It was really funny – “putting the fun back into funeral” – and very entertaining – even the Circa Theatre ushers were bopping to the music during the interval :-). The tradition version of how Billy[the] Hero [despite orders from his fiance] is challenged! Ruby, Don’t Take Your Love to Town gets an update – what does happen if Ruby’s dis-abled husband doesn’t die, but lives for 20 years; well she waxes! The Leader of the pack was actually as lady biker!

Go see this, you laugh and be transported back to a simpler music period.

Begin Again

August 27, 2014 at 1:32 am | Posted in Film Review, Musical Review | Leave a comment
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Another day, another film, … this time “Begin Again“.

Warning: plot discussed.

Keira Knightley sings – she plays Gretta, a song writer, and occasional singer. Gretta was also half of a couple who wrote songs for each other, but Dave (Adam Levine) is plucked from obscurity and sucked into the Machine, in New York, by a big record label. Dave’s head is turned, and Gretta is adrift in New York. She ends up in Steve’s one room ‘apartment’. Gretta, Dave and Steve were friends in Bristol. Steve is trying to make it big in the Big Apple. James Corden, as Steve, puts in a fine performance – he is like a musical young Ray Winstone!

I was a bit doubtful at first, but Knightly won me over – after 10 minutes she was Gretta, song writer and occasional singer – she certainly sings well enough to occupy the part. For Gretta, it is about letting the song be itself, not turning the song into a ‘hit’

This is one of films challenges: are songs for the song, or are they for the audience? The latter leads to the Machine – find the next young thing and cash in quick. Or do you let the song stand front-and-centre, let it do the work, not be overshadowed by the presentation?

Gretta leaves Dave’s Label supplied posh mega loft and squats on Steve’s couch. This another of the film’s challenges: two song writers doing their thing, one has a big label, the other gets by busking. It all seems to be about the money. Not the art or the journey.

Gretta meets Dan (Mark Ruffalo) a burned out record producer, who has been moved sideways by everything he valued in life – his record label, his wife, and his daughter. Dan is damaged goods. While the focus is on Gretta – the camera loves knightly in an Audrey Hepburn way – a strong storyline is Dan’s: will he get his life back? He was once a young turk of the recording industry. He loves his 14 year old daughter, and she loves him, yet they are further apart than the usual age gap. And he still burns with the betray by his with with a rock star in Europe. Ruffalo puts in a great performance. The director and writer, John Carney, dangles an unsympathetic portray of Dan in front of the audience, at the start of the film, to set a broad canvas. Yet, by the end of the film you rooting for Dan.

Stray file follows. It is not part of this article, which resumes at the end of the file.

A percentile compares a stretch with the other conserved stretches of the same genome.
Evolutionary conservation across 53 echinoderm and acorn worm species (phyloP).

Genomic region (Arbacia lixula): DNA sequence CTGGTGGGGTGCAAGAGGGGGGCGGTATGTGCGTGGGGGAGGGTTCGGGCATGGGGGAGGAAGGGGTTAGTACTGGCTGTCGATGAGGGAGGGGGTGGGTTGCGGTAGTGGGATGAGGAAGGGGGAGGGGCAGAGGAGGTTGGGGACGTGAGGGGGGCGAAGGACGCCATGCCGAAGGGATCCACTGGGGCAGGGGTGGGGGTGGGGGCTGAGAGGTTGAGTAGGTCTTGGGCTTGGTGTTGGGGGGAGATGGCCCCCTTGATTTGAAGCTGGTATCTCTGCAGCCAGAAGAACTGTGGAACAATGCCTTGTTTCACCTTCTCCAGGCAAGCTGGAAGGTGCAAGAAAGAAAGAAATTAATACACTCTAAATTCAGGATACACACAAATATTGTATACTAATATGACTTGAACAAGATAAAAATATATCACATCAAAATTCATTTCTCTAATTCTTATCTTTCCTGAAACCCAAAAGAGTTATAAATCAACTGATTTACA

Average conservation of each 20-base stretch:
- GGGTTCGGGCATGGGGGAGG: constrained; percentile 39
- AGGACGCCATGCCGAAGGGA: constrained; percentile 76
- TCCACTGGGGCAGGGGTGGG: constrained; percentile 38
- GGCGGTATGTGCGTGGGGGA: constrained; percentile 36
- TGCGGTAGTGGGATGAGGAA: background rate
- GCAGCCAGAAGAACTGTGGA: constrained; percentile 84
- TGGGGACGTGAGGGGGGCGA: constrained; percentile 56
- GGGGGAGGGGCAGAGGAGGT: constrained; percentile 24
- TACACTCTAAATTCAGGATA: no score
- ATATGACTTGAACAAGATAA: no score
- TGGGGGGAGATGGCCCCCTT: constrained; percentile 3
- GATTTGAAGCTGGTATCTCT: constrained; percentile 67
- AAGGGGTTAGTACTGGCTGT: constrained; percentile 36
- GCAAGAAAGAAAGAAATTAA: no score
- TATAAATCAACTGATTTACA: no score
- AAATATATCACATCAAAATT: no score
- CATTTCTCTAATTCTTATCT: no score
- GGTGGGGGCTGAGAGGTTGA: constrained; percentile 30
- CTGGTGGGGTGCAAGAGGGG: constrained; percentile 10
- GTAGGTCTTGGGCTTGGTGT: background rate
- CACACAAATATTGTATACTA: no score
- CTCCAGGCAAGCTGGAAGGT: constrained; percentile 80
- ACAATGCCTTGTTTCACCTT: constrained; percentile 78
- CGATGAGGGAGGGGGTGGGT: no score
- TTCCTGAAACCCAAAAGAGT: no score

Then there is Violet (Hailee Steinfeld), the slightly confused daughter who wants her dad back – and the hot boy at school. Dan wishes she would add more area to her clothing; Gretta offers style advice.

It is a nice movie. the music really works; in parts it is almost a musical. Gretta composes are ‘you bastard, you broke my heart’ song, on a napkin and she and Steve sing it into Dave’s voicemail.

There is the tension and uncertainty of the relationship between Dan and Gretta – will they be more than friends who collaborate. I was pleased with how that ended up.

Carney even manages to pull it off the tricky one point in time from three perspectives sequence.

I enjoyed this film. I like that it had no violence. I like the well crafted feel on the film. I like seeing the creative process in making an album being executed by people who looked like they were enjoying it. I like the satisfying conclusion. It made me think: do we like something because we like what we perceive (in this case hear) or do we like something because we like what it helps us to perceive (helps us to hear)? At the start of the film Dan like Gretta’s song, not just for what she sings, but more so for what it could be.